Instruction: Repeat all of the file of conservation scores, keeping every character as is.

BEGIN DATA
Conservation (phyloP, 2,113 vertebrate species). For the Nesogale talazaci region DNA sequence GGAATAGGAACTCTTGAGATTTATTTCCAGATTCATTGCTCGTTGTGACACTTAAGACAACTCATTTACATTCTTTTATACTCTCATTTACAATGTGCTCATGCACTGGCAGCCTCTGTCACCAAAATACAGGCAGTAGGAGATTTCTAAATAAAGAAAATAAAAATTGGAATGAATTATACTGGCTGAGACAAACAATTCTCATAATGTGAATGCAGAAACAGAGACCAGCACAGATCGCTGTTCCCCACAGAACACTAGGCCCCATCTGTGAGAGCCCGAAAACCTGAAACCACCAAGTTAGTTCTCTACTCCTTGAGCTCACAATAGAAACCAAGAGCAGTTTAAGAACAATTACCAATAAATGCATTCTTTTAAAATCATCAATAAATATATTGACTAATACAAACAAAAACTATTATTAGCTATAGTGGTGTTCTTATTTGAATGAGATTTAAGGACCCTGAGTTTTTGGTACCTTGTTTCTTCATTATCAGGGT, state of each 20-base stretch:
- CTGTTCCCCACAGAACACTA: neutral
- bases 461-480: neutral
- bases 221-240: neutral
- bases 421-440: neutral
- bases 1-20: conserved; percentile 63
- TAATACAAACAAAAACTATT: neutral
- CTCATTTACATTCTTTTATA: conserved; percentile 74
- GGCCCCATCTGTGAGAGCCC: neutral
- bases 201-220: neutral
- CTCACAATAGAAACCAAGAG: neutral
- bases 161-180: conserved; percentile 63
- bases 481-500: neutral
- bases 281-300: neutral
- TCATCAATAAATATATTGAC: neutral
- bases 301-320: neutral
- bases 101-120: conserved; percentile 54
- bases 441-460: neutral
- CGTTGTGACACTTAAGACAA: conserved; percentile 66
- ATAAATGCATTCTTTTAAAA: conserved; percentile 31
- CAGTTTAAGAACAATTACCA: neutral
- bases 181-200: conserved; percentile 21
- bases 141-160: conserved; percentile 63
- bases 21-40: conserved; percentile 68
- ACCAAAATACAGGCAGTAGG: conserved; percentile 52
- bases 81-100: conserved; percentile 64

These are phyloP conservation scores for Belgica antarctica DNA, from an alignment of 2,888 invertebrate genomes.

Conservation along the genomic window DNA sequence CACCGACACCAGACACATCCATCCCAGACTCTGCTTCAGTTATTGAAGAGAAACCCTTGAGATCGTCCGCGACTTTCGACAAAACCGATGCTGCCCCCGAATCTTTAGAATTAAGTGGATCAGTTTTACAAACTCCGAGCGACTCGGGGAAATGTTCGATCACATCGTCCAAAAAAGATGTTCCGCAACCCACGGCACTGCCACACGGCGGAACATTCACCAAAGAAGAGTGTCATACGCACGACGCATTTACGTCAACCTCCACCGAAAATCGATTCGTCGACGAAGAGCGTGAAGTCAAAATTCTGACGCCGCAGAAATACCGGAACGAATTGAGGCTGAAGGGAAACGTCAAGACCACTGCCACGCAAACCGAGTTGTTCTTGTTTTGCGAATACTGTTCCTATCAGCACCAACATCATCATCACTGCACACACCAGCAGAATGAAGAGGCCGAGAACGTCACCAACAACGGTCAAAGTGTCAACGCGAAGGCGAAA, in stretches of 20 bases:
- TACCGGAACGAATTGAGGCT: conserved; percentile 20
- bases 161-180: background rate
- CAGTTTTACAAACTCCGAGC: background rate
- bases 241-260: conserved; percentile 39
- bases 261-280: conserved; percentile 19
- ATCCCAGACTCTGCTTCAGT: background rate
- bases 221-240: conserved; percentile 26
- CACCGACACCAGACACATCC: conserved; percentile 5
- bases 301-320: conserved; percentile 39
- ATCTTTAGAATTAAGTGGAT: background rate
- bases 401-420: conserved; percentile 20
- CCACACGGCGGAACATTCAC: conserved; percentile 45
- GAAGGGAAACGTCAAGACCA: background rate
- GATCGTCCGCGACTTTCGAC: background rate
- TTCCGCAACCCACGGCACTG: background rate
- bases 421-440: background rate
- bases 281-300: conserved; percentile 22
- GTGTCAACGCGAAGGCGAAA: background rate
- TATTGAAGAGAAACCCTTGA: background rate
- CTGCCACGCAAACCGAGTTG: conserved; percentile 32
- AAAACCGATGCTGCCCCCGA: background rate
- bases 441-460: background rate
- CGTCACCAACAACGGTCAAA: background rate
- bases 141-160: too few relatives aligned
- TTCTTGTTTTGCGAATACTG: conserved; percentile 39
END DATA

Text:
Conservation (phyloP, 2,113 vertebrate species). For the Nesogale talazaci region DNA sequence GGAATAGGAACTCTTGAGATTTATTTCCAGATTCATTGCTCGTTGTGACACTTAAGACAACTCATTTACATTCTTTTATACTCTCATTTACAATGTGCTCATGCACTGGCAGCCTCTGTCACCAAAATACAGGCAGTAGGAGATTTCTAAATAAAGAAAATAAAAATTGGAATGAATTATACTGGCTGAGACAAACAATTCTCATAATGTGAATGCAGAAACAGAGACCAGCACAGATCGCTGTTCCCCACAGAACACTAGGCCCCATCTGTGAGAGCCCGAAAACCTGAAACCACCAAGTTAGTTCTCTACTCCTTGAGCTCACAATAGAAACCAAGAGCAGTTTAAGAACAATTACCAATAAATGCATTCTTTTAAAATCATCAATAAATATATTGACTAATACAAACAAAAACTATTATTAGCTATAGTGGTGTTCTTATTTGAATGAGATTTAAGGACCCTGAGTTTTTGGTACCTTGTTTCTTCATTATCAGGGT, state of each 20-base stretch:
- CTGTTCCCCACAGAACACTA: neutral
- bases 461-480: neutral
- bases 221-240: neutral
- bases 421-440: neutral
- bases 1-20: conserved; percentile 63
- TAATACAAACAAAAACTATT: neutral
- CTCATTTACATTCTTTTATA: conserved; percentile 74
- GGCCCCATCTGTGAGAGCCC: neutral
- bases 201-220: neutral
- CTCACAATAGAAACCAAGAG: neutral
- bases 161-180: conserved; percentile 63
- bases 481-500: neutral
- bases 281-300: neutral
- TCATCAATAAATATATTGAC: neutral
- bases 301-320: neutral
- bases 101-120: conserved; percentile 54
- bases 441-460: neutral
- CGTTGTGACACTTAAGACAA: conserved; percentile 66
- ATAAATGCATTCTTTTAAAA: conserved; percentile 31
- CAGTTTAAGAACAATTACCA: neutral
- bases 181-200: conserved; percentile 21
- bases 141-160: conserved; percentile 63
- bases 21-40: conserved; percentile 68
- ACCAAAATACAGGCAGTAGG: conserved; percentile 52
- bases 81-100: conserved; percentile 64

These are phyloP conservation scores for Belgica antarctica DNA, from an alignment of 2,888 invertebrate genomes.

Conservation along the genomic window DNA sequence CACCGACACCAGACACATCCATCCCAGACTCTGCTTCAGTTATTGAAGAGAAACCCTTGAGATCGTCCGCGACTTTCGACAAAACCGATGCTGCCCCCGAATCTTTAGAATTAAGTGGATCAGTTTTACAAACTCCGAGCGACTCGGGGAAATGTTCGATCACATCGTCCAAAAAAGATGTTCCGCAACCCACGGCACTGCCACACGGCGGAACATTCACCAAAGAAGAGTGTCATACGCACGACGCATTTACGTCAACCTCCACCGAAAATCGATTCGTCGACGAAGAGCGTGAAGTCAAAATTCTGACGCCGCAGAAATACCGGAACGAATTGAGGCTGAAGGGAAACGTCAAGACCACTGCCACGCAAACCGAGTTGTTCTTGTTTTGCGAATACTGTTCCTATCAGCACCAACATCATCATCACTGCACACACCAGCAGAATGAAGAGGCCGAGAACGTCACCAACAACGGTCAAAGTGTCAACGCGAAGGCGAAA, in stretches of 20 bases:
- TACCGGAACGAATTGAGGCT: conserved; percentile 20
- bases 161-180: background rate
- CAGTTTTACAAACTCCGAGC: background rate
- bases 241-260: conserved; percentile 39
- bases 261-280: conserved; percentile 19
- ATCCCAGACTCTGCTTCAGT: background rate
- bases 221-240: conserved; percentile 26
- CACCGACACCAGACACATCC: conserved; percentile 5
- bases 301-320: conserved; percentile 39
- ATCTTTAGAATTAAGTGGAT: background rate
- bases 401-420: conserved; percentile 20
- CCACACGGCGGAACATTCAC: conserved; percentile 45
- GAAGGGAAACGTCAAGACCA: background rate
- GATCGTCCGCGACTTTCGAC: background rate
- TTCCGCAACCCACGGCACTG: background rate
- bases 421-440: background rate
- bases 281-300: conserved; percentile 22
- GTGTCAACGCGAAGGCGAAA: background rate
- TATTGAAGAGAAACCCTTGA: background rate
- CTGCCACGCAAACCGAGTTG: conserved; percentile 32
- AAAACCGATGCTGCCCCCGA: background rate
- bases 441-460: background rate
- CGTCACCAACAACGGTCAAA: background rate
- bases 141-160: too few relatives aligned
- TTCTTGTTTTGCGAATACTG: conserved; percentile 39